What are they?
Feral pigeons are descended from domesticated rock pigeons that returned to the wild. They have adapted to urban life and substituting cliffs for the ledges of buildings.
They are now common in many urban areas substituting cliffs for the ledges of buildings and feed on scraps of food discarded by humans and spillages from food outlets.
Feral pigeons can breed throughout the year with March to July being the peak times. Incubation lasts just 18 days and fledging takes place within 5 weeks.
Feral pigeons are now considered a major pest, particularly in urban areas and pose a significant risk to human health for the following reasons:
- They have the potential to transmit diseases through their droppings such as salmonellosis and urnithosis.
- Droppings cause unsightly mess and can lead to slippage accidents on pavements, fire escapes and ladders etc.
- Dried droppings can be inhaled in confined spaces such as roof voids. This can potentially cause respiratory issues.
- Droppings and dead bodies can attract flies and other insects as they provide a food source.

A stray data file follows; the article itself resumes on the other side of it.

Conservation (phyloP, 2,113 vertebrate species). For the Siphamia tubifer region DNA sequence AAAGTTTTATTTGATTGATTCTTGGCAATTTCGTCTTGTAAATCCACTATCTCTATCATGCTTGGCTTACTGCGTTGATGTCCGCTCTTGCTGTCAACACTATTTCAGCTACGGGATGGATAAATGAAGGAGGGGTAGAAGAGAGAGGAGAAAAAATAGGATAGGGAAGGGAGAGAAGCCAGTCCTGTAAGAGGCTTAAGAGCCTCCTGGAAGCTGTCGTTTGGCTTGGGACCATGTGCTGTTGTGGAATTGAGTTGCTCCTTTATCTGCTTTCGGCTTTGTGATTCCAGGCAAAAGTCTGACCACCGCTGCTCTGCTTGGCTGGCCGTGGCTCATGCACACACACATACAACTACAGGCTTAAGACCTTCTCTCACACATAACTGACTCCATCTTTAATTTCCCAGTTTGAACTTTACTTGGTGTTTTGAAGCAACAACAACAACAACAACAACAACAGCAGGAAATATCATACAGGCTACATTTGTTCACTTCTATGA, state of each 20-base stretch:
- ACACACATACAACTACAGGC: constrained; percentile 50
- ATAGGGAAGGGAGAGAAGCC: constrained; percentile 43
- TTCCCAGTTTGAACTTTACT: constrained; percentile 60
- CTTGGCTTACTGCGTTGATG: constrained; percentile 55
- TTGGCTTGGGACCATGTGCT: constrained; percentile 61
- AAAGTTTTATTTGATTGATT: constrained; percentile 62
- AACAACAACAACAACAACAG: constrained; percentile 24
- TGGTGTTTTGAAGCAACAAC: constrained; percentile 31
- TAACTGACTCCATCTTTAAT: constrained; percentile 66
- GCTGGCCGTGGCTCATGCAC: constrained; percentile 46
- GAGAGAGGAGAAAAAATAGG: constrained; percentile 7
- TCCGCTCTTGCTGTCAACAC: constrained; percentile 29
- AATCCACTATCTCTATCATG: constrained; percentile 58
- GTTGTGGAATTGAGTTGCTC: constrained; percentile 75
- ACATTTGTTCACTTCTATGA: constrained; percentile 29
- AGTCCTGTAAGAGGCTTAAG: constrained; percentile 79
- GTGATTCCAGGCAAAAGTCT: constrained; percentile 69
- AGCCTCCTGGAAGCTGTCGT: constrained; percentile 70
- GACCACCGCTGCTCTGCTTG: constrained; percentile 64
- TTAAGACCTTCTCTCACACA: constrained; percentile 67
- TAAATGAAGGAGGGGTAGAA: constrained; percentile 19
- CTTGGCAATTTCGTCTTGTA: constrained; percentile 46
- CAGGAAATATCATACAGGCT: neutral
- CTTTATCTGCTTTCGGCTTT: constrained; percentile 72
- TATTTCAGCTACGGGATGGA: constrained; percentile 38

- Pigeon droppings are acidic and can therefore cause corrosion damage.
- The buildup of nesting material, droppings and dead pigeons may lead to blocked drains / gutters causing property maintenance issues.
Can I treat them?
Prevention is better than cure and there are many things you can do to discourage feral pigeons form your property:
- If you feed wild birds in your garden, use suspended wire feeders and always clean up any spillages
- Ensure that any food which is kept outside for pets or livestock is stores in sealed containers.
- Keep bin areas clean and tidy and ensure food waste is stored and disposed of properly.
- Block any gaps where birds could gain access to your roof. (i.e replace any broken roof tiles, broken windows and repair any eroded pointing).
- Install an anti-roosting system such as netting, wires or spikes.
- If you are struggling to eradicate the problem, you are advised to contact a private pest control company if you believe you require any treatment.
Last Updated on Thursday, December 5, 2019